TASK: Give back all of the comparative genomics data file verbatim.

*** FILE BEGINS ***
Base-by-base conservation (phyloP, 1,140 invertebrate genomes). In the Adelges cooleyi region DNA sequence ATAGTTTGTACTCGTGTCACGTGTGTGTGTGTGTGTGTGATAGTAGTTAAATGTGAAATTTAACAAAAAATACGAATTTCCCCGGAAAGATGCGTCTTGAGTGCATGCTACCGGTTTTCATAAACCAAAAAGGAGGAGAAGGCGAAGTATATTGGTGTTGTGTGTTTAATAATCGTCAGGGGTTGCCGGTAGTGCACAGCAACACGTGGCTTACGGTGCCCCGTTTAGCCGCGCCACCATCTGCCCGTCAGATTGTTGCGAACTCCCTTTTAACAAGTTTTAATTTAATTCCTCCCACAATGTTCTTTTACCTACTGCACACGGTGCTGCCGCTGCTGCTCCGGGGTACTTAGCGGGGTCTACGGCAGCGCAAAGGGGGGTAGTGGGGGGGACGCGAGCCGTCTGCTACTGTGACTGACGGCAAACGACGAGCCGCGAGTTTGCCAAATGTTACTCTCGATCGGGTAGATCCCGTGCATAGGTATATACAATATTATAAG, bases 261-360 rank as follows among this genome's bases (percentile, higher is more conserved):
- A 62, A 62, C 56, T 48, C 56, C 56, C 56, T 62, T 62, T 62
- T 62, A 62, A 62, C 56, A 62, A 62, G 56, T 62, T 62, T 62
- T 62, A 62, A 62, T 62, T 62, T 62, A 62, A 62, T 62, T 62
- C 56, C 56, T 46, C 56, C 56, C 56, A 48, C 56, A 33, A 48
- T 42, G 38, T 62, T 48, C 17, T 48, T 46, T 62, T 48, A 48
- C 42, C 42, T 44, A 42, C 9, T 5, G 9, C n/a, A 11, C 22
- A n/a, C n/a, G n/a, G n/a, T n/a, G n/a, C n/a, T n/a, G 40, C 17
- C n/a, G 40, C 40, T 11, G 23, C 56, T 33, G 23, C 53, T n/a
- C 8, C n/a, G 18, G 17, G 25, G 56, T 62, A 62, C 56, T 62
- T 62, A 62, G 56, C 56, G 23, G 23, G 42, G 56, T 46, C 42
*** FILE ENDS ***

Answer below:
Base-by-base conservation (phyloP, 1,140 invertebrate genomes). In the Adelges cooleyi region DNA sequence ATAGTTTGTACTCGTGTCACGTGTGTGTGTGTGTGTGTGATAGTAGTTAAATGTGAAATTTAACAAAAAATACGAATTTCCCCGGAAAGATGCGTCTTGAGTGCATGCTACCGGTTTTCATAAACCAAAAAGGAGGAGAAGGCGAAGTATATTGGTGTTGTGTGTTTAATAATCGTCAGGGGTTGCCGGTAGTGCACAGCAACACGTGGCTTACGGTGCCCCGTTTAGCCGCGCCACCATCTGCCCGTCAGATTGTTGCGAACTCCCTTTTAACAAGTTTTAATTTAATTCCTCCCACAATGTTCTTTTACCTACTGCACACGGTGCTGCCGCTGCTGCTCCGGGGTACTTAGCGGGGTCTACGGCAGCGCAAAGGGGGGTAGTGGGGGGGACGCGAGCCGTCTGCTACTGTGACTGACGGCAAACGACGAGCCGCGAGTTTGCCAAATGTTACTCTCGATCGGGTAGATCCCGTGCATAGGTATATACAATATTATAAG, bases 261-360 rank as follows among this genome's bases (percentile, higher is more conserved):
- A 62, A 62, C 56, T 48, C 56, C 56, C 56, T 62, T 62, T 62
- T 62, A 62, A 62, C 56, A 62, A 62, G 56, T 62, T 62, T 62
- T 62, A 62, A 62, T 62, T 62, T 62, A 62, A 62, T 62, T 62
- C 56, C 56, T 46, C 56, C 56, C 56, A 48, C 56, A 33, A 48
- T 42, G 38, T 62, T 48, C 17, T 48, T 46, T 62, T 48, A 48
- C 42, C 42, T 44, A 42, C 9, T 5, G 9, C n/a, A 11, C 22
- A n/a, C n/a, G n/a, G n/a, T n/a, G n/a, C n/a, T n/a, G 40, C 17
- C n/a, G 40, C 40, T 11, G 23, C 56, T 33, G 23, C 53, T n/a
- C 8, C n/a, G 18, G 17, G 25, G 56, T 62, A 62, C 56, T 62
- T 62, A 62, G 56, C 56, G 23, G 23, G 42, G 56, T 46, C 42